Competition Problem 76
by Steve Bloom
South to make two no-trumps against any lead by West.
Successful solvers: Ian Budden, Sebastian Nowacki, Satyanarayana
A. If West leads a diamond, North wins and knocks out the ♣A. East does best to switch to spades but on winning the first spade West switches back to diamonds, North winning. South now wins two heart tricks, finessing the ♥Q, forcing West to part with two spades. South cashes the ♠A and advances the ♣J, followed by a low club if this holds. West can make only one club trick in addition to the two spade winners.
B. If West leads the ♠K and continues the suit, South knocks out the ♣A. If East now returns a heart, South wins with the ♥A! Now the ♣K followed by three rounds of diamonds fixes East. Best, perhaps, is to exit with a low heart, but North wins with the ♥9 and leads a fourth diamond, South discarding the ♥Q. Now North will make the ♥J and the fifth diamond.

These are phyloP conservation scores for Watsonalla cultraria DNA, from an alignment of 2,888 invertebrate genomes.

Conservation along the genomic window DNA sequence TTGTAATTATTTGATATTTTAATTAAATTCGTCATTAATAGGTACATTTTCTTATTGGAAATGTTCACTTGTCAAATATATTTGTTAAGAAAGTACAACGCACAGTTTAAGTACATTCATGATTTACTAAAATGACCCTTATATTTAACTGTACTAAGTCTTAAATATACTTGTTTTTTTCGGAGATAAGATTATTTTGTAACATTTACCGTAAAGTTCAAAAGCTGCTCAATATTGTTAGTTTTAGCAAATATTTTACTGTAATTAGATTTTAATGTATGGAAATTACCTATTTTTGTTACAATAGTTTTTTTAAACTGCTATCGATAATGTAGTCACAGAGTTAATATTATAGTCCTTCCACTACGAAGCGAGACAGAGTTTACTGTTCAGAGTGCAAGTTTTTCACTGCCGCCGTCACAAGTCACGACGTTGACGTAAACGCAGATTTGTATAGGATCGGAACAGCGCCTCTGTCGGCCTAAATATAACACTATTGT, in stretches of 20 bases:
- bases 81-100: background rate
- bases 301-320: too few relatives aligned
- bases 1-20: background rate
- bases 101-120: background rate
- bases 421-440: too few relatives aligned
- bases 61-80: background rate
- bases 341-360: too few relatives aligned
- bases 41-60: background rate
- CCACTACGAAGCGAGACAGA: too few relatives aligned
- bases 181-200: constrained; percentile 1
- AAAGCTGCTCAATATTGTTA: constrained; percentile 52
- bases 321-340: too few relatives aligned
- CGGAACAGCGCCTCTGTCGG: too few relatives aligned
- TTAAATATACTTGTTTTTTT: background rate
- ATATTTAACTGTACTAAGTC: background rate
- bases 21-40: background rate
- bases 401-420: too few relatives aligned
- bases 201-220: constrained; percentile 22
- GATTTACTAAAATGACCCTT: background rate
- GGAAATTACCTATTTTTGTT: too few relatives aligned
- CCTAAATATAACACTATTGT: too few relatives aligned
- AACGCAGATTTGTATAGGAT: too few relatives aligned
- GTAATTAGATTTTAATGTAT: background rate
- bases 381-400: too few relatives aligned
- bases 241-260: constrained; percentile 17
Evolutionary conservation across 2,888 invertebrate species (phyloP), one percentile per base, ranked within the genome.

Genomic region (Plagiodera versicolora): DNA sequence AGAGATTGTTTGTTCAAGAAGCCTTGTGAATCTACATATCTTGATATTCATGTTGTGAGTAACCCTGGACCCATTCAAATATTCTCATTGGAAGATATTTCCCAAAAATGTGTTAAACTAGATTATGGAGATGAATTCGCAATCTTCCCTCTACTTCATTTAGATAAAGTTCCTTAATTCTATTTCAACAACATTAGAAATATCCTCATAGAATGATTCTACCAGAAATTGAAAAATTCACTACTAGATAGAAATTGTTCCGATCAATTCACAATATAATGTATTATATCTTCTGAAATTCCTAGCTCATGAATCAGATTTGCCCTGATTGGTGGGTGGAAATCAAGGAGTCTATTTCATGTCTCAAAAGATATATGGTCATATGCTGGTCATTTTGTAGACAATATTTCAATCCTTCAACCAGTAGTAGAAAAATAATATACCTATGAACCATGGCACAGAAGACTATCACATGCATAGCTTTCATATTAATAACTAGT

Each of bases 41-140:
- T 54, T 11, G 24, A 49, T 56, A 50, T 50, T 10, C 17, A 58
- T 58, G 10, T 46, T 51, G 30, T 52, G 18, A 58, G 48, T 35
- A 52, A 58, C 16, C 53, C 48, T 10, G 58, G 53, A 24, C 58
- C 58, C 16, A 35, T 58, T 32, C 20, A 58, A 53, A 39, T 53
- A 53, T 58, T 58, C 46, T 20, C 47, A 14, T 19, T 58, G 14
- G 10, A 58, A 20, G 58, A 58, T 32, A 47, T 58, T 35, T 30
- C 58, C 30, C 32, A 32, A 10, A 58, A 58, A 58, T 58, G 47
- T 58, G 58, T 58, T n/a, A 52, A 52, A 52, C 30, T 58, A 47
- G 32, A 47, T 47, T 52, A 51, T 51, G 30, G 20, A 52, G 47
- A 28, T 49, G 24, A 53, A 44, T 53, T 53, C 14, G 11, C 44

Other variations in the defence lead to one or other of the above lines of play.
If, in A, North plays low at trick 1, East wins with the ♦Q and returns the suit.
If, in B, South wins the first heart with the ♥Q instead of the ♥A, aiming to discard the ♥A on the fourth diamond, East can safely exit with the ♥K after winning the third diamond.
See the solution to Competition Problem #4 for the recommended tabular format if you prefer not to write in English prose.
© Hugh Darwen, 2011
Date last modified: 11 March, 2017